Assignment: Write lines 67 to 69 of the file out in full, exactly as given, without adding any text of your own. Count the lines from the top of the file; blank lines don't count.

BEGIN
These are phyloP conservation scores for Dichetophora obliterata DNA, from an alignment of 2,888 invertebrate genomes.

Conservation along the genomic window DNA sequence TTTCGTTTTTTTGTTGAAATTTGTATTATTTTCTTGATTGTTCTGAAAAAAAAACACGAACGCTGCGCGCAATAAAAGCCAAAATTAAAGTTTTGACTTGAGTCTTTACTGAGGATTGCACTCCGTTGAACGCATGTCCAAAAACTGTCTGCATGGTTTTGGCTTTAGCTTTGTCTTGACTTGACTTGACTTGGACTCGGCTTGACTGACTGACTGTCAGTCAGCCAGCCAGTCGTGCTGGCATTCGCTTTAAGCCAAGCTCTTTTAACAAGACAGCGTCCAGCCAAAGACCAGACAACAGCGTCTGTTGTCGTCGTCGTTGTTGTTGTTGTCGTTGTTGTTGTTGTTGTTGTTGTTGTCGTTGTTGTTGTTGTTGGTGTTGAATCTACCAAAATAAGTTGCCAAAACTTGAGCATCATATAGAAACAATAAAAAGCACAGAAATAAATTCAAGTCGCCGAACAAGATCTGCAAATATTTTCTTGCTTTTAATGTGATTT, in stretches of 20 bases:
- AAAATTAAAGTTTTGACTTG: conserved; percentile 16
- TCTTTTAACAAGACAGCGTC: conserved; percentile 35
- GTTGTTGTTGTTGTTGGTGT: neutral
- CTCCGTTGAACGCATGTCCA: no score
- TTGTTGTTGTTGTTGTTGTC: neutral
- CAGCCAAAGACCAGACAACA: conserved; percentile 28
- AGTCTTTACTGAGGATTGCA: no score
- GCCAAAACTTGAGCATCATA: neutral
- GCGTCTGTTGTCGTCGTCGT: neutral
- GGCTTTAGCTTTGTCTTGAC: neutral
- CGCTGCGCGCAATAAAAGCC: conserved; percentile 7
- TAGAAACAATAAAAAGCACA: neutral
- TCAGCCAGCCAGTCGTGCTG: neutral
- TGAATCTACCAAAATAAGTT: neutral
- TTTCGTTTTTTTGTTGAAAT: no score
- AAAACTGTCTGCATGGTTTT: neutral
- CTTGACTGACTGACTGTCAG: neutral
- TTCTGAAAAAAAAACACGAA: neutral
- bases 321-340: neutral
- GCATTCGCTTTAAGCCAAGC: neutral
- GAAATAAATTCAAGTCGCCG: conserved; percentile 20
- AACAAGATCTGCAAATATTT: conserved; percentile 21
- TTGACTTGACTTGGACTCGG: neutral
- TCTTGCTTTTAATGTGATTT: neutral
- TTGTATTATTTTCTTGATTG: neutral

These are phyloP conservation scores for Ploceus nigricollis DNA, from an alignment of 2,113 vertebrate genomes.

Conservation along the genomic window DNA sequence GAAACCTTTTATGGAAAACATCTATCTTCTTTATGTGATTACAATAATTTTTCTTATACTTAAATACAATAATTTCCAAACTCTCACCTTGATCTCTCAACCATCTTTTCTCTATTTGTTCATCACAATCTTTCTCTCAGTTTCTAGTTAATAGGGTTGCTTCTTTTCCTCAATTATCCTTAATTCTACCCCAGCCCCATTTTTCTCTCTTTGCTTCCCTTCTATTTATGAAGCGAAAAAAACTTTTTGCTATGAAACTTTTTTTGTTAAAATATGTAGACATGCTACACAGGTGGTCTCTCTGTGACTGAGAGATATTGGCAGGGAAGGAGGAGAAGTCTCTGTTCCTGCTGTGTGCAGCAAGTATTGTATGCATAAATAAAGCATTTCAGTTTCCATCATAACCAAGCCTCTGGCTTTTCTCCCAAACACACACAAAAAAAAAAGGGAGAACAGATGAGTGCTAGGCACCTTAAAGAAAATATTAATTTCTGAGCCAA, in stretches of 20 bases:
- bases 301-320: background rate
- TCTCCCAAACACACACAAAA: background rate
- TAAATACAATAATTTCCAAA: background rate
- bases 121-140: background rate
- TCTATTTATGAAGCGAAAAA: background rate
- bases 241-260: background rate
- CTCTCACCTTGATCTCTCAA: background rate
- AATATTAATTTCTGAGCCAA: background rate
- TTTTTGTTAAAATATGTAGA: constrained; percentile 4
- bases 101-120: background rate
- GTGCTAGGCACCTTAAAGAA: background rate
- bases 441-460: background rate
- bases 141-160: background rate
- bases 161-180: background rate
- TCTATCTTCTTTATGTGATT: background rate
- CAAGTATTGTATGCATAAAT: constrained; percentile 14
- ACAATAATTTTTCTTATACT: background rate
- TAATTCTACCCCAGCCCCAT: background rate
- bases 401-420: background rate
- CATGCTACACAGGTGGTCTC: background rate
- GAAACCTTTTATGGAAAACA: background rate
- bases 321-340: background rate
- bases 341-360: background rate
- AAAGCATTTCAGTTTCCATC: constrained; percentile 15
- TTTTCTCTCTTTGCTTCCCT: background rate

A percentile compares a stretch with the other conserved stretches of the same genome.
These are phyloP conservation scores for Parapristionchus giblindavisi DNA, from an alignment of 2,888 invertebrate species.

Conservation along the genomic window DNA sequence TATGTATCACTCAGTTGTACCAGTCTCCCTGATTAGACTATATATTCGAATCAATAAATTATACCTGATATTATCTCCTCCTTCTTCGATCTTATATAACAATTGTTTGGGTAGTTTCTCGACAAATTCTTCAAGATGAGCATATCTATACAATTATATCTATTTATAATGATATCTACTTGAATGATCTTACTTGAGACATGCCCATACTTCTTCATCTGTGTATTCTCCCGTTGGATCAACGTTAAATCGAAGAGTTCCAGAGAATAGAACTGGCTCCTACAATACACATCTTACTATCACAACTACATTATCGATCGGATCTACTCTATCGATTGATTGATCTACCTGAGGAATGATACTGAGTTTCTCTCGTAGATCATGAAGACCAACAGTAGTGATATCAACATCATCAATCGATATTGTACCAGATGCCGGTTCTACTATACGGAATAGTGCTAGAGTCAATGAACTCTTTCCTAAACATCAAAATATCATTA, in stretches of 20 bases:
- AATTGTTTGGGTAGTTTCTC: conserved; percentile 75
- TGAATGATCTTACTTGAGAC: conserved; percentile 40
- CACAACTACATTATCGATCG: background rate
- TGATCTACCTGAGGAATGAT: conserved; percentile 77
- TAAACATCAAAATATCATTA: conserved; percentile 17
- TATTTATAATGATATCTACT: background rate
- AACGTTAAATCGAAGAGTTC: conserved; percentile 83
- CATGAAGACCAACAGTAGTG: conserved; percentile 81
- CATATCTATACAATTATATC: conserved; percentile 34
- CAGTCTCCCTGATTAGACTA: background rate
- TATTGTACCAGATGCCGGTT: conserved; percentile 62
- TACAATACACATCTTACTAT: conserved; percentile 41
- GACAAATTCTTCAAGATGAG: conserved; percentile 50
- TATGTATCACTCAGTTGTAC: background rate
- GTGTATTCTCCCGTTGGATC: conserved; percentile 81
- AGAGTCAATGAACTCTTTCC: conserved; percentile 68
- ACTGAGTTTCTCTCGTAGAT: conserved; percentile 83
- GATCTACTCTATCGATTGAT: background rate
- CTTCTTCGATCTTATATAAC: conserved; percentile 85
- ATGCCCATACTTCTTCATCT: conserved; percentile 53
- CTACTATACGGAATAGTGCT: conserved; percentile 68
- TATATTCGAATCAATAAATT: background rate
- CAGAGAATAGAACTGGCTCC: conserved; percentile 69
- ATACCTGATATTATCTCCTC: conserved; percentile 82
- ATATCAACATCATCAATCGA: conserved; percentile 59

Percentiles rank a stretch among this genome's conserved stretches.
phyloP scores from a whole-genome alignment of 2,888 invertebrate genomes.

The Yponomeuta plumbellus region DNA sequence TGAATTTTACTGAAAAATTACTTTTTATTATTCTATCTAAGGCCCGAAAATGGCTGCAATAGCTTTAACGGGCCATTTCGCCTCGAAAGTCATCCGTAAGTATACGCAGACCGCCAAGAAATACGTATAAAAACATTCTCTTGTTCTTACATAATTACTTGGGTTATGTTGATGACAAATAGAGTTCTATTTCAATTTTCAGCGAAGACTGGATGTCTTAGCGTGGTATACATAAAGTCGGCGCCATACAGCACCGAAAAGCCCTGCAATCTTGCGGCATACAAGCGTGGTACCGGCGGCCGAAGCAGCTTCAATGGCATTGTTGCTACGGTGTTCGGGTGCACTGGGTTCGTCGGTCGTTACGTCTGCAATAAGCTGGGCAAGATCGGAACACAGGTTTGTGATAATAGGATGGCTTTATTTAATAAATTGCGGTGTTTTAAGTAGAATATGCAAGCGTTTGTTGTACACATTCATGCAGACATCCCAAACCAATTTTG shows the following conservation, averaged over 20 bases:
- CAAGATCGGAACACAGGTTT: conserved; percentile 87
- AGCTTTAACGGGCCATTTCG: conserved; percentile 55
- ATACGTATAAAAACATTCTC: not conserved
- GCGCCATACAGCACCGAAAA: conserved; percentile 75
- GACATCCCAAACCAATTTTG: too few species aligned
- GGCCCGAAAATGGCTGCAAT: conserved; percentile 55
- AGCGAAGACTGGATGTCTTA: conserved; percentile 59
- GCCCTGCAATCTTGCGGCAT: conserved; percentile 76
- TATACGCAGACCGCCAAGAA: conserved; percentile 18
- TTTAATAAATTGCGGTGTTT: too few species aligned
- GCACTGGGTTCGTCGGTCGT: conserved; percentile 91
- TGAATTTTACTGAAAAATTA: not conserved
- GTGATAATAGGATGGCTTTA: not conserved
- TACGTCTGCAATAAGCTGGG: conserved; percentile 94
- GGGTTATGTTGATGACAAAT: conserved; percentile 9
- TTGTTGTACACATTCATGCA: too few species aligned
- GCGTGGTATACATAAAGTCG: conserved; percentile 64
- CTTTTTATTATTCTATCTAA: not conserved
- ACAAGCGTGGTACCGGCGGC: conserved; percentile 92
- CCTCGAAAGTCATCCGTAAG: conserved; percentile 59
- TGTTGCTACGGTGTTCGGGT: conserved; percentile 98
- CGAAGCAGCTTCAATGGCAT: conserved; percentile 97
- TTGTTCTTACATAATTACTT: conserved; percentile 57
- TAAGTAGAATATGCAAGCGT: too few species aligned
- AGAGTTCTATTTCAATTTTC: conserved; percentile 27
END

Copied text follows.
- CAGTCTCCCTGATTAGACTA: background rate
- TATTGTACCAGATGCCGGTT: conserved; percentile 62
- TACAATACACATCTTACTAT: conserved; percentile 41